Five years after the Obama White House released a memo endorsing local zoning reforms as a way to fight displacement and boost the economy, three years after the Trump White House did essentially the same, and one year after Donald Trump himself took an interest in the issue long enough to flip-flop on it and spend several ill-fated weeks making the case for neighborhood segregation, US President Joseph Biden endorsed federal legislation to help legalize inexpensive housing.
“For decades, exclusionary zoning laws—like minimum lot sizes, mandatory parking requirements, and prohibitions on multifamily housing—have inflated housing and construction costs and locked families out of areas with more opportunities,” the Biden White House wrote Wednesday in the fact sheet about their infrastructure plan, the American Jobs Act. (Emphasis ours. Because we’re excited.)
Biden’s proposal, which closely resembles the proposed bipartisan Housing Supply and Affordability Act, would create a “new competitive grant program that awards flexible and attractive funding to jurisdictions that take concrete steps to eliminate such needless barriers to producing affordable housing.”
Here at Sightline, that’s music to our ears.
Momentum for zoning reform has been building for years in both major parties
As Sightline’s housing and urbanism director Dan Bertolet wrote last year, “rewarding cities that welcome new neighbors” is “an idea that’s gaining steam.”
Biden’s is a “carrot” based version of this idea. That’s in contrast to Senator Cory Booker and former HUD Secretary Julian Castro, who have proposed limiting transportation grants to jurisdictions with widespread bans on infill housing, and Representative Alexandria Ocasio-Cortez, who has proposed stopping all federal highway formula funds to any jurisdictions that ban apartments or mobile homes or impose any parking requirements on housing whatsoever. There’s reason to think either of those approaches would have more effect, and reason to wish for a program that incentivized actual housing production rather than just planning processes.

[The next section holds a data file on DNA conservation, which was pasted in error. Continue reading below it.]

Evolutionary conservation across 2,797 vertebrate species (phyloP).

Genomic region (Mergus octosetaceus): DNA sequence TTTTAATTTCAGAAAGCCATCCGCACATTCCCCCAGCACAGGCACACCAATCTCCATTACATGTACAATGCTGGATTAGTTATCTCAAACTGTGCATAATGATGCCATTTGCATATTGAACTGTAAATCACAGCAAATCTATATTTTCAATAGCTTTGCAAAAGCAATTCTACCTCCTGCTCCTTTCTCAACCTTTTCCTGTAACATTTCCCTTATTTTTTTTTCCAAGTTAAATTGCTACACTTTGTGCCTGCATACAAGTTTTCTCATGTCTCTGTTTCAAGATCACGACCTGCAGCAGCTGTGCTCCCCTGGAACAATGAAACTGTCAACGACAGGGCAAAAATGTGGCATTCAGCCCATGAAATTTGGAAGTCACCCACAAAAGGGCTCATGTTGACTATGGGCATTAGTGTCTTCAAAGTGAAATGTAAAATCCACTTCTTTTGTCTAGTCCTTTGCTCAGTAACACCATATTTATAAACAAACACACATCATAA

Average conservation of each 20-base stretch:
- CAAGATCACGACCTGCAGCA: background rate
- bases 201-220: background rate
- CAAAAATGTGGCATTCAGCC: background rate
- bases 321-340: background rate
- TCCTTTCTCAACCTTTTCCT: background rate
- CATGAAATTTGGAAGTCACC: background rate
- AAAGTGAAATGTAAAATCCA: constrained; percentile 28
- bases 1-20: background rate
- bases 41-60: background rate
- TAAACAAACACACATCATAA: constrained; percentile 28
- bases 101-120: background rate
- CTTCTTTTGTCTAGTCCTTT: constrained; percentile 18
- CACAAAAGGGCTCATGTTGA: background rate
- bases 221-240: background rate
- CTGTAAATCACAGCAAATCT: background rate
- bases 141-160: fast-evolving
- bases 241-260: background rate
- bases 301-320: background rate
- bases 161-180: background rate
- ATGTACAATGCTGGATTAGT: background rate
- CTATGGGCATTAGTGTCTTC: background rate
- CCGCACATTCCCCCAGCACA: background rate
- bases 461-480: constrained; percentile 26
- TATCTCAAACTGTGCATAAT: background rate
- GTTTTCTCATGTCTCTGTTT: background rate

But that’s politics for you—for better or worse, voters tend to prefer creating new things to taking existing things away. And a “race to the top” approach to zoning reform (as pro-housing analyst Salim Furth of the libertarian Mercatus Center has put it) probably does have the benefit of giving jurisdictions flexibility to find locally acceptable details.
In Minneapolis, legalizing triplexes was a way for higher-price, lower-density neighborhoods to do their part in a broader citywide housing reform. In Austin, mixed-income sixplexes on any lot was a political home run. Here in Portland, the winning formula turned out to be both of those things: smallish market-rate fourplexes on any lot with an option for larger, mixed-income sixplexes.
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The Housing Supply and Affordability Act, sponsored by Senator Amy Klobuchar (Democrat of Minnesota), Senator Rob Portman (Republican of Ohio), Representative Lisa Blunt Rochester (Democrat of Delaware), Representative Jaime Herrera Buetler (Republican of southwest Washington) and others, would spend $300 million annually to give federal grants to pay jurisdictions that pursue more zoning reforms like those. The bill would also require policies to “prioritize avoiding displacement.”
In fact, the whole concept is almost identical to the final version of Washington’s own House Bill 1923, sponsored by state Representative Joe Fitzgibbon (Democrat of West Seattle) and passed in 2019 with Sightline’s direct advocacy.
We’re working to help pass a follow-up in Washington State, House Bill 1157, this year. It would take the logical next step and reward jurisdictions when homes actually get built.
State and local reformers are working on this, but they need help
With or without federal action, a wave of zoning reform proposals has been sweeping the nation.
Two months ago, the week of Biden’s inauguration, I wrote this article about reform proposals in Sacramento, California; South Bend, Indiana; Montana; and Massachusetts. Since then, we’ve seen similar measures unveiled and advanced in Tacoma; Northampton, Massachusetts; Berkeley, San Diego, San Jose, and South San Francisco, California; New Hampshire; Connecticut; North Carolina; and (just last night) in Santa Monica, California.
Here at Sightline, we’re particularly optimistic that state-level action (and provincial action, in Canada) can make homes, of all shapes and sizes, more abundant. Housing shortages spill across city borders, after all. Even if one city in a particular region tried to solve its shortage by removing every regulatory barrier to housing, it probably wouldn’t be enough without other cities doing the same. That’s where state lawmakers come in; they have both the motive and the means to address shortages. Oregon and California have been making good progress, but few other states have done much yet. More and more seem to be trying, though.
Removing our bans on duplexes, apartments, and car-free homes is good federal policy and good national politics. It has huge potential to create jobs, reduce displacement, and protect the environment that our long-term economy depends on. It’s great news that the president of the United States is officially interested in it.